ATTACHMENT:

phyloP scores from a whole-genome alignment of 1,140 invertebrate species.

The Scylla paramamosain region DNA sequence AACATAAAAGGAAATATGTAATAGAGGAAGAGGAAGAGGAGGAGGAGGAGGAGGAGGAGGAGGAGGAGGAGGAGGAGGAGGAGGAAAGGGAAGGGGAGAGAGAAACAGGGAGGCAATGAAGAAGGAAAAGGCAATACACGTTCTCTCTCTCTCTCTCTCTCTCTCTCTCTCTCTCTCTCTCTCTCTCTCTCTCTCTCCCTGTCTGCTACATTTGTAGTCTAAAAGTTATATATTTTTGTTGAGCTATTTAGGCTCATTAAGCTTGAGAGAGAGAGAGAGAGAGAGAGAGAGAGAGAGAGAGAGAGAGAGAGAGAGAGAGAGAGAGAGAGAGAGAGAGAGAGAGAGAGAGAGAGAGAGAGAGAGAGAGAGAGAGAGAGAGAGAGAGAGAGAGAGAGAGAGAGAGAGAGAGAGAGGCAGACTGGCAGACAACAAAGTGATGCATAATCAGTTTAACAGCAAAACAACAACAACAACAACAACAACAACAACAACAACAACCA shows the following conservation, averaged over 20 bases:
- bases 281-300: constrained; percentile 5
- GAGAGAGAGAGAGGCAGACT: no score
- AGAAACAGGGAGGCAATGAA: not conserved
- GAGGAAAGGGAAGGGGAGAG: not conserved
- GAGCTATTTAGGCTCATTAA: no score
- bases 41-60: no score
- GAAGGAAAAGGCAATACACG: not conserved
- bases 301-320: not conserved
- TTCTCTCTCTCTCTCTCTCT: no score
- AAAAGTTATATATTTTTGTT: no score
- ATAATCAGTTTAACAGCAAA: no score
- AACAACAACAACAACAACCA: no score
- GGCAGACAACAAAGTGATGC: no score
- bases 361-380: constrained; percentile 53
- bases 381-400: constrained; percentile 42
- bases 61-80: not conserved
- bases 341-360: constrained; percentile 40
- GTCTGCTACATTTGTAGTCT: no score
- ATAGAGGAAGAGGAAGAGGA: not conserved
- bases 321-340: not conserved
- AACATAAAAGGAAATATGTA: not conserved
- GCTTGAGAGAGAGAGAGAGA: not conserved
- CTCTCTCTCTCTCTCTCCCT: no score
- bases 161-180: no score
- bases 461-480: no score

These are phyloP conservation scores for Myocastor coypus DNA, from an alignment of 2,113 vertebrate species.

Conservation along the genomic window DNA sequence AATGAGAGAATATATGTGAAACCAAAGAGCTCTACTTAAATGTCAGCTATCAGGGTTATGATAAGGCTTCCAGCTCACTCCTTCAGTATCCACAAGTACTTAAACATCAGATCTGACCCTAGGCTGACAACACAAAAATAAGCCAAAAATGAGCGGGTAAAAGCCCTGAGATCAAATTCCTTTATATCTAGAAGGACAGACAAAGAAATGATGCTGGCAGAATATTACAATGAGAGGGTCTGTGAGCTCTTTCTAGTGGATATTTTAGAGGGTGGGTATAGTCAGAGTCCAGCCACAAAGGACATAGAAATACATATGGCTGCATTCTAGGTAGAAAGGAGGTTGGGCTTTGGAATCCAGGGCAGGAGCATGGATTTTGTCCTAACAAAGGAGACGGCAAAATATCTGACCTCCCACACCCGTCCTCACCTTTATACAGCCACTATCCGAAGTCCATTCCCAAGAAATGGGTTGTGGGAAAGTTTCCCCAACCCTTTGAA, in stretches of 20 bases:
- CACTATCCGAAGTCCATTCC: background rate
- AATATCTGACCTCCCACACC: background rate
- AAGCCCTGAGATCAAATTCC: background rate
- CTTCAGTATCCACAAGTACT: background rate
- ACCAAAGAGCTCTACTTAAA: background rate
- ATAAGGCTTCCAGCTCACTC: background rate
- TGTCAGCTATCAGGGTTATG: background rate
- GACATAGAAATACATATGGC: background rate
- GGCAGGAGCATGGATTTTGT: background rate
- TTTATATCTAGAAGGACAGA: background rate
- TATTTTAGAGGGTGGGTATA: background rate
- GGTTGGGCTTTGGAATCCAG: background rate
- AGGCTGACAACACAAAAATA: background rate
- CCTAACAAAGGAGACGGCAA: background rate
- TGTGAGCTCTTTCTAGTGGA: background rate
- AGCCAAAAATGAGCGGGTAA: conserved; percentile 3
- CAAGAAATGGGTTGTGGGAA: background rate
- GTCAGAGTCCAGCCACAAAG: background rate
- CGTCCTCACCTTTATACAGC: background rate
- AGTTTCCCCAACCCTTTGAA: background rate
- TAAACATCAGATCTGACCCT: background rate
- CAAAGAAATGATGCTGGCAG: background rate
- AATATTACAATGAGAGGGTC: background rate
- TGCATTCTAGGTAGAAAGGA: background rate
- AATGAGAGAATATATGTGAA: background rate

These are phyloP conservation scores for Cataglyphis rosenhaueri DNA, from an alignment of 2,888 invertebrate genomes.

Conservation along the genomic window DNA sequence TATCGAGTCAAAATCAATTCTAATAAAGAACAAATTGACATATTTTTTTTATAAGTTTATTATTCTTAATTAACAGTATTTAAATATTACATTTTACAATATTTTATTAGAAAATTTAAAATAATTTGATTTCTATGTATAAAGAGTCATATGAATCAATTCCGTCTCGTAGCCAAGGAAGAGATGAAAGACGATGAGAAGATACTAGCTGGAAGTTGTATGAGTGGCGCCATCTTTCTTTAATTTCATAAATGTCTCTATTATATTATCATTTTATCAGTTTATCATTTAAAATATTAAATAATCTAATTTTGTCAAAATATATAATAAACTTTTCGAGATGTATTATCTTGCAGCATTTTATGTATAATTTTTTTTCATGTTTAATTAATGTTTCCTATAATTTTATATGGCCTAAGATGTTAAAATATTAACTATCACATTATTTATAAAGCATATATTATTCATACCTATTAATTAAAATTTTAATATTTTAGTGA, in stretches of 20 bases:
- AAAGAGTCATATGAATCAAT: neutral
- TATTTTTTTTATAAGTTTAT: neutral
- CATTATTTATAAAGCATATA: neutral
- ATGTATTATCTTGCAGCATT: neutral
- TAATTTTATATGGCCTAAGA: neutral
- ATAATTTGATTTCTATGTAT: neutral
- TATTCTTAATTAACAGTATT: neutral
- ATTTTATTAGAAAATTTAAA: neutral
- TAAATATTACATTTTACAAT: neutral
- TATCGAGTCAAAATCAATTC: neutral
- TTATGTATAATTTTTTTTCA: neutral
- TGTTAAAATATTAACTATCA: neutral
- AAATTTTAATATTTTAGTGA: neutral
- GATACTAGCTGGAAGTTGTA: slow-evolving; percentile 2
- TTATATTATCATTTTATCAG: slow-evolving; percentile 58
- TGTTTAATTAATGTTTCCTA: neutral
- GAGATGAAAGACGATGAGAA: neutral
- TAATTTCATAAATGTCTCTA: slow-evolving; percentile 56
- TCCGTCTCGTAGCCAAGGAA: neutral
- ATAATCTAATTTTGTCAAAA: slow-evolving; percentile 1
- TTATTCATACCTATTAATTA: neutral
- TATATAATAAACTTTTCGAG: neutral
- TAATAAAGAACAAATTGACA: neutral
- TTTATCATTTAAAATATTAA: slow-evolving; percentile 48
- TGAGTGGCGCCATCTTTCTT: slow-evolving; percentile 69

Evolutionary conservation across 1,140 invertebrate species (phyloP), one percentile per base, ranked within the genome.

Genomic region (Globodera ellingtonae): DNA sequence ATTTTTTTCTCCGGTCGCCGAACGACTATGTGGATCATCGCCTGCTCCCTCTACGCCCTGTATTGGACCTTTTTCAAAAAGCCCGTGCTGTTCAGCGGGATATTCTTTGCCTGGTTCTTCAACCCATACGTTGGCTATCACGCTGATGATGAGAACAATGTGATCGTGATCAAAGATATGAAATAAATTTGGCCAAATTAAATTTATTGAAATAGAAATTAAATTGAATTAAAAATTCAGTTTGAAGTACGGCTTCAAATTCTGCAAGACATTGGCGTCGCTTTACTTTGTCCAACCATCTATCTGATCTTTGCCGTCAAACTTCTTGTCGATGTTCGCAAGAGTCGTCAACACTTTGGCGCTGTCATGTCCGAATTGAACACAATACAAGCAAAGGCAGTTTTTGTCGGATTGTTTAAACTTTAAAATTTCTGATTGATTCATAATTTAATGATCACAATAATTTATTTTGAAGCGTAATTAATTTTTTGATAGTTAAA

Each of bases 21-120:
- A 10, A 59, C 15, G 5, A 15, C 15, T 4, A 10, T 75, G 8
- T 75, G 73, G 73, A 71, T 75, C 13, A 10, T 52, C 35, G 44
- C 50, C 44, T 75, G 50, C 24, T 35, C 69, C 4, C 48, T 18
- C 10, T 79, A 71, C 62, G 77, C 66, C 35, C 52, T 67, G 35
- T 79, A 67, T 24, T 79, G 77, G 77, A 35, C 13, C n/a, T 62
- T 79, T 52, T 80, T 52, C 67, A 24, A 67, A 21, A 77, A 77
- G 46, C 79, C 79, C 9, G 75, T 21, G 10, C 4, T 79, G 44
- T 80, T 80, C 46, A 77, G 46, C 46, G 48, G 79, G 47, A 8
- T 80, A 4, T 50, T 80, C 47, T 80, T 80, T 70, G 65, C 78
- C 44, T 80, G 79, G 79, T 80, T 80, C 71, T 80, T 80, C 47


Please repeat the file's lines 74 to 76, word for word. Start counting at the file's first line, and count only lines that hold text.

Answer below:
- TAATTTCATAAATGTCTCTA: slow-evolving; percentile 56
- TCCGTCTCGTAGCCAAGGAA: neutral
- ATAATCTAATTTTGTCAAAA: slow-evolving; percentile 1